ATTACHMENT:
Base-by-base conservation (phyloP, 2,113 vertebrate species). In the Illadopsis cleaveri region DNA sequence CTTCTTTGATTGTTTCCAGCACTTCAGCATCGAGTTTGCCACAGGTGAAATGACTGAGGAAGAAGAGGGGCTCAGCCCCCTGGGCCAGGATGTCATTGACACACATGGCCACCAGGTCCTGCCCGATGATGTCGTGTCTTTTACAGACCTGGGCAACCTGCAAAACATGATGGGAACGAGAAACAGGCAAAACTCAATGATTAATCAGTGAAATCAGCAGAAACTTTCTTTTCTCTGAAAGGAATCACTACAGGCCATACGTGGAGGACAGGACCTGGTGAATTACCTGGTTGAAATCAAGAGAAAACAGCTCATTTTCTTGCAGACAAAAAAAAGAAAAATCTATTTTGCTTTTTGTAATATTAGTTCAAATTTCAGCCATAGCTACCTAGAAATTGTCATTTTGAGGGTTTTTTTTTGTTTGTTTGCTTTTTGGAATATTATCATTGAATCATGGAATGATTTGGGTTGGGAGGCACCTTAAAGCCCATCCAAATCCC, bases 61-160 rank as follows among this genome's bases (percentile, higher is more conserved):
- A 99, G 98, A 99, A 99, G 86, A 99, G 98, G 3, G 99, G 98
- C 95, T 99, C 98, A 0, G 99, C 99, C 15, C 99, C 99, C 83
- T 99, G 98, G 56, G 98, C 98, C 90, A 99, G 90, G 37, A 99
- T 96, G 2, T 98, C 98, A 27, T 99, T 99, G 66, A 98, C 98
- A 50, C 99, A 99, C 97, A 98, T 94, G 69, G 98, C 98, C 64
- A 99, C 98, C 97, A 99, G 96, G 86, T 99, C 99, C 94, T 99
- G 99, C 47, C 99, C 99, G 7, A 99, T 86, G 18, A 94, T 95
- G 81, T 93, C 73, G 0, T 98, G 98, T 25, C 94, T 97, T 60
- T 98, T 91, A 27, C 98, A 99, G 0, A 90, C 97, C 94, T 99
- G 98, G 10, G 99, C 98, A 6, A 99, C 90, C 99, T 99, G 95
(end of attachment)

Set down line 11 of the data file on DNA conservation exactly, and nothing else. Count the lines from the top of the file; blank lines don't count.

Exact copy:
- G 98, G 10, G 99, C 98, A 6, A 99, C 90, C 99, T 99, G 95